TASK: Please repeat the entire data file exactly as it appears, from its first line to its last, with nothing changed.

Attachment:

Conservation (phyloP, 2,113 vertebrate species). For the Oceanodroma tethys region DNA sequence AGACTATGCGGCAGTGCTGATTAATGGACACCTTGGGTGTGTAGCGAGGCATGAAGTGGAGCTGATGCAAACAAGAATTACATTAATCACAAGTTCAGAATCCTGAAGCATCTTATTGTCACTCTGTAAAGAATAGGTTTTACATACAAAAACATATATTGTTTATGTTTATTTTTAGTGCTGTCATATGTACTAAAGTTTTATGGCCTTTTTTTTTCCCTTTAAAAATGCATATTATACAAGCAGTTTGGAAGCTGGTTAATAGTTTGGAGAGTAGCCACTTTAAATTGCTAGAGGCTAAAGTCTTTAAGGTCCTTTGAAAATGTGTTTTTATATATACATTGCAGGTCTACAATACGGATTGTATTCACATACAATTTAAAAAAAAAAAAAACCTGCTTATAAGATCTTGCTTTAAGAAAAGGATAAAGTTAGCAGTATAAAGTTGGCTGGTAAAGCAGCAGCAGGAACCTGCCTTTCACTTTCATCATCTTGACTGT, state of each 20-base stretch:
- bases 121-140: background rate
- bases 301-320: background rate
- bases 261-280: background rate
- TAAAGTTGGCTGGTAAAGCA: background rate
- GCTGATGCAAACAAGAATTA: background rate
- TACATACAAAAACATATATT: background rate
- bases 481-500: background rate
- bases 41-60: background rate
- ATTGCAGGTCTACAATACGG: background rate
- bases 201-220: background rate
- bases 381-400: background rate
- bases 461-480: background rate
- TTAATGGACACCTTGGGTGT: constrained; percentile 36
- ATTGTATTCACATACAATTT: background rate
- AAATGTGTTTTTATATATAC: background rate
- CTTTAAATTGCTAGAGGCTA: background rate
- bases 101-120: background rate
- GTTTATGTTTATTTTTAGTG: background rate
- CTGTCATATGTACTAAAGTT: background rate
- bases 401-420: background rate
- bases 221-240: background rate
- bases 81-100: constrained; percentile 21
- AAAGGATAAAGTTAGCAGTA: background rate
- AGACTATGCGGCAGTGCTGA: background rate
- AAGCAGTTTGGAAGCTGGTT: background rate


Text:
Conservation (phyloP, 2,113 vertebrate species). For the Oceanodroma tethys region DNA sequence AGACTATGCGGCAGTGCTGATTAATGGACACCTTGGGTGTGTAGCGAGGCATGAAGTGGAGCTGATGCAAACAAGAATTACATTAATCACAAGTTCAGAATCCTGAAGCATCTTATTGTCACTCTGTAAAGAATAGGTTTTACATACAAAAACATATATTGTTTATGTTTATTTTTAGTGCTGTCATATGTACTAAAGTTTTATGGCCTTTTTTTTTCCCTTTAAAAATGCATATTATACAAGCAGTTTGGAAGCTGGTTAATAGTTTGGAGAGTAGCCACTTTAAATTGCTAGAGGCTAAAGTCTTTAAGGTCCTTTGAAAATGTGTTTTTATATATACATTGCAGGTCTACAATACGGATTGTATTCACATACAATTTAAAAAAAAAAAAAACCTGCTTATAAGATCTTGCTTTAAGAAAAGGATAAAGTTAGCAGTATAAAGTTGGCTGGTAAAGCAGCAGCAGGAACCTGCCTTTCACTTTCATCATCTTGACTGT, state of each 20-base stretch:
- bases 121-140: background rate
- bases 301-320: background rate
- bases 261-280: background rate
- TAAAGTTGGCTGGTAAAGCA: background rate
- GCTGATGCAAACAAGAATTA: background rate
- TACATACAAAAACATATATT: background rate
- bases 481-500: background rate
- bases 41-60: background rate
- ATTGCAGGTCTACAATACGG: background rate
- bases 201-220: background rate
- bases 381-400: background rate
- bases 461-480: background rate
- TTAATGGACACCTTGGGTGT: constrained; percentile 36
- ATTGTATTCACATACAATTT: background rate
- AAATGTGTTTTTATATATAC: background rate
- CTTTAAATTGCTAGAGGCTA: background rate
- bases 101-120: background rate
- GTTTATGTTTATTTTTAGTG: background rate
- CTGTCATATGTACTAAAGTT: background rate
- bases 401-420: background rate
- bases 221-240: background rate
- bases 81-100: constrained; percentile 21
- AAAGGATAAAGTTAGCAGTA: background rate
- AGACTATGCGGCAGTGCTGA: background rate
- AAGCAGTTTGGAAGCTGGTT: background rate